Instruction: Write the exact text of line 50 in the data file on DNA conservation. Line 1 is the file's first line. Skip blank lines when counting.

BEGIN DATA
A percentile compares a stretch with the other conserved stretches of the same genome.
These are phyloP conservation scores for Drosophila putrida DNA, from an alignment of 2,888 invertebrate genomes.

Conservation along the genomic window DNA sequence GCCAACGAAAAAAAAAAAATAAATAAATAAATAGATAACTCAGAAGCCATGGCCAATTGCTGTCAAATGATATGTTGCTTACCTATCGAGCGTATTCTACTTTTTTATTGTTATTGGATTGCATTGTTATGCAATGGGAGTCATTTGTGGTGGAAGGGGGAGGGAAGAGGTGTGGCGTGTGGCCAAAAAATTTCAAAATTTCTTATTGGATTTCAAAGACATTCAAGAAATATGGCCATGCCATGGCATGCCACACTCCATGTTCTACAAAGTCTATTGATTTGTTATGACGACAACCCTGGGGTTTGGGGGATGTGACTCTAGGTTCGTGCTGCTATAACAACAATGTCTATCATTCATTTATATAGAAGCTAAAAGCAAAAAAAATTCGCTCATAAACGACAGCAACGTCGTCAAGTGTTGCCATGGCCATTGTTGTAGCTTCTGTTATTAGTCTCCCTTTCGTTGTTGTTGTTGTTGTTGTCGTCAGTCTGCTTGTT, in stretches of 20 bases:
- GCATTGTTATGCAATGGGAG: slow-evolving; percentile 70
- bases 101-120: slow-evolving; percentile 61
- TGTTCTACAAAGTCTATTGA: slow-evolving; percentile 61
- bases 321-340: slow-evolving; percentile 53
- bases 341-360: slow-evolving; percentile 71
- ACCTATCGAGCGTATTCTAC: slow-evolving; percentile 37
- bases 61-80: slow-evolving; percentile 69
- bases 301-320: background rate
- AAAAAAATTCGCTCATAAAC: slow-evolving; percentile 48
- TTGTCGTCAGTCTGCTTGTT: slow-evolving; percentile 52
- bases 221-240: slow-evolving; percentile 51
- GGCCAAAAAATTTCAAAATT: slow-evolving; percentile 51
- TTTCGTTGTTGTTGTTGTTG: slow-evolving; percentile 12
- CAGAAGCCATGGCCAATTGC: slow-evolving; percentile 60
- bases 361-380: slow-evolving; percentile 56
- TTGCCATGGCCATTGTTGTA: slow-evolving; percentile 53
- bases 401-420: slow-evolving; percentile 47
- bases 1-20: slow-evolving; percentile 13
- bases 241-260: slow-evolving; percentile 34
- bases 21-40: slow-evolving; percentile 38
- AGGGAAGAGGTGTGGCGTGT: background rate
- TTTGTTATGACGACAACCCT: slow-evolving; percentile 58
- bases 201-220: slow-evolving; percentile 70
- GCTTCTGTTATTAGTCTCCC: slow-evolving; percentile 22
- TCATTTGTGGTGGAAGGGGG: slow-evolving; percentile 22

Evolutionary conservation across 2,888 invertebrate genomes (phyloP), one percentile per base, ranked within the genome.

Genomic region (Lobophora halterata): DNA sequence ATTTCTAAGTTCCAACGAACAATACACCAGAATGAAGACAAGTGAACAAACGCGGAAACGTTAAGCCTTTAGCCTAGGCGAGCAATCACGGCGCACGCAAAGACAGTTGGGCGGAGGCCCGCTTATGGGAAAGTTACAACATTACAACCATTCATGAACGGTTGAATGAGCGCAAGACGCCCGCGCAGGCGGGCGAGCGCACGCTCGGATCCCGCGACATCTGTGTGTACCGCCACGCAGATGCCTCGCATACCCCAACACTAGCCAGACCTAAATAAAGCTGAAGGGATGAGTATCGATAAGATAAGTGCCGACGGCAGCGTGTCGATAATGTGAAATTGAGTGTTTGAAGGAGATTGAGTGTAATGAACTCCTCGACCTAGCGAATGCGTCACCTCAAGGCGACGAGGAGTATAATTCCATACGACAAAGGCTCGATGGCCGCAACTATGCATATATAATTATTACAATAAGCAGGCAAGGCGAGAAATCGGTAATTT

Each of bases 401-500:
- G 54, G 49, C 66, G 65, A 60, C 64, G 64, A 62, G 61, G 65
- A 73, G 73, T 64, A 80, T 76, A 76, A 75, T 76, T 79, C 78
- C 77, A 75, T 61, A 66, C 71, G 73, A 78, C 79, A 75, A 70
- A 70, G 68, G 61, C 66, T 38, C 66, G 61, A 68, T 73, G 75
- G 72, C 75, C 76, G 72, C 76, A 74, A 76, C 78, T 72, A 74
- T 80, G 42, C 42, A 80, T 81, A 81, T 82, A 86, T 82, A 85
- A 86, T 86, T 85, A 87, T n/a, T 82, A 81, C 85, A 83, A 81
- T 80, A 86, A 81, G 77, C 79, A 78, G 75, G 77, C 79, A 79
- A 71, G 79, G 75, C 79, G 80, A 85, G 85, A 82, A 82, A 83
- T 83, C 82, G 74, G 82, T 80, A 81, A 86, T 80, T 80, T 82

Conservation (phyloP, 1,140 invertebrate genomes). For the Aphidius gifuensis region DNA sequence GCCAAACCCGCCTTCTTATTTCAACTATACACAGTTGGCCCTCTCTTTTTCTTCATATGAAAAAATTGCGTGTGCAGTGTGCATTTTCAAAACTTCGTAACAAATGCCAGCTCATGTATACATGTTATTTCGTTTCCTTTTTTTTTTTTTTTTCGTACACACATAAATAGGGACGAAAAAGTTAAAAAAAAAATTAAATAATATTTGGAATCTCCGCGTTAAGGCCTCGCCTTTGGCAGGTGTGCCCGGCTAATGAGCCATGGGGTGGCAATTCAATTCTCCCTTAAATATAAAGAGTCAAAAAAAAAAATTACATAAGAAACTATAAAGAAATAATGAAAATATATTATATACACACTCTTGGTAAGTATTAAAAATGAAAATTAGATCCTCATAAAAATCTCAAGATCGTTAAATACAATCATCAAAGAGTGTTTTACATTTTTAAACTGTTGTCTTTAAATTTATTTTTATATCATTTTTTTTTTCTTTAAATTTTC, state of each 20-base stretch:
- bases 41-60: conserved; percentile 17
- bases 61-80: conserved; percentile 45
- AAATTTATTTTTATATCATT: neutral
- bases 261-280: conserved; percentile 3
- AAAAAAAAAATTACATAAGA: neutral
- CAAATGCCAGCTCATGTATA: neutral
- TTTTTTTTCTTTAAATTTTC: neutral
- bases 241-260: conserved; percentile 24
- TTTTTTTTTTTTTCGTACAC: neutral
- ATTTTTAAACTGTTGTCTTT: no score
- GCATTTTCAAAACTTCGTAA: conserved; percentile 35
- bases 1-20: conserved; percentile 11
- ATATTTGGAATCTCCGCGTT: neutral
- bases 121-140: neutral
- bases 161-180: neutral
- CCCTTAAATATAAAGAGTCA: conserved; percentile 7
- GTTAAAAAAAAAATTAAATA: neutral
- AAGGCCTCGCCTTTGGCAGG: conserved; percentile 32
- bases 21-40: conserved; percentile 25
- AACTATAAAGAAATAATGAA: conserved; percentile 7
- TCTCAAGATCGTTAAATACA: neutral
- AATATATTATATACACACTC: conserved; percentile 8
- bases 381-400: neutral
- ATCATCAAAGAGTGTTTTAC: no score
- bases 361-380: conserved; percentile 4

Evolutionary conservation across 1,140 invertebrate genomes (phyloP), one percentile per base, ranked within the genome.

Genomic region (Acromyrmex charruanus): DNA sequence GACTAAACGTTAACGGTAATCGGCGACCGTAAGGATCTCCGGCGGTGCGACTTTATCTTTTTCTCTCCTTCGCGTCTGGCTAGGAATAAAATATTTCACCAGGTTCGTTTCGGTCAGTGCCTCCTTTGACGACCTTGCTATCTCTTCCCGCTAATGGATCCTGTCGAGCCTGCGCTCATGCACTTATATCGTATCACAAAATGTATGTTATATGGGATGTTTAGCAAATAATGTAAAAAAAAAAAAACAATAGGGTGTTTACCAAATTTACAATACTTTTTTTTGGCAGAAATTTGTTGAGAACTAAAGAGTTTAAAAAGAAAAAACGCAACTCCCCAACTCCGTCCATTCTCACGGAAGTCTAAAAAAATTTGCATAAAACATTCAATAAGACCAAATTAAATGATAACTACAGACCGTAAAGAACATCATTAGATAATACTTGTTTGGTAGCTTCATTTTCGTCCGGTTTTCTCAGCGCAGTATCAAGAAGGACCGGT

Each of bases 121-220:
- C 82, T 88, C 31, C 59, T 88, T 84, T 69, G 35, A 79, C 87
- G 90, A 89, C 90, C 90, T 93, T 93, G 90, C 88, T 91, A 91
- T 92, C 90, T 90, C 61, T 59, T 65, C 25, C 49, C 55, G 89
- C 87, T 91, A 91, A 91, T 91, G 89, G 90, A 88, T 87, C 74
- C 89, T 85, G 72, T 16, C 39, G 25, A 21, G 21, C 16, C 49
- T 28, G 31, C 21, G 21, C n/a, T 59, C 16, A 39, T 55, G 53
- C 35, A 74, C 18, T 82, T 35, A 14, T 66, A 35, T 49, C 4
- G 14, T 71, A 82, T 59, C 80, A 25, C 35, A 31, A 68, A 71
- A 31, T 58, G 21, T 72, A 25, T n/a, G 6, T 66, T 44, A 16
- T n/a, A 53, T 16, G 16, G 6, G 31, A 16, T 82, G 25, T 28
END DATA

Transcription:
- bases 241-260: conserved; percentile 24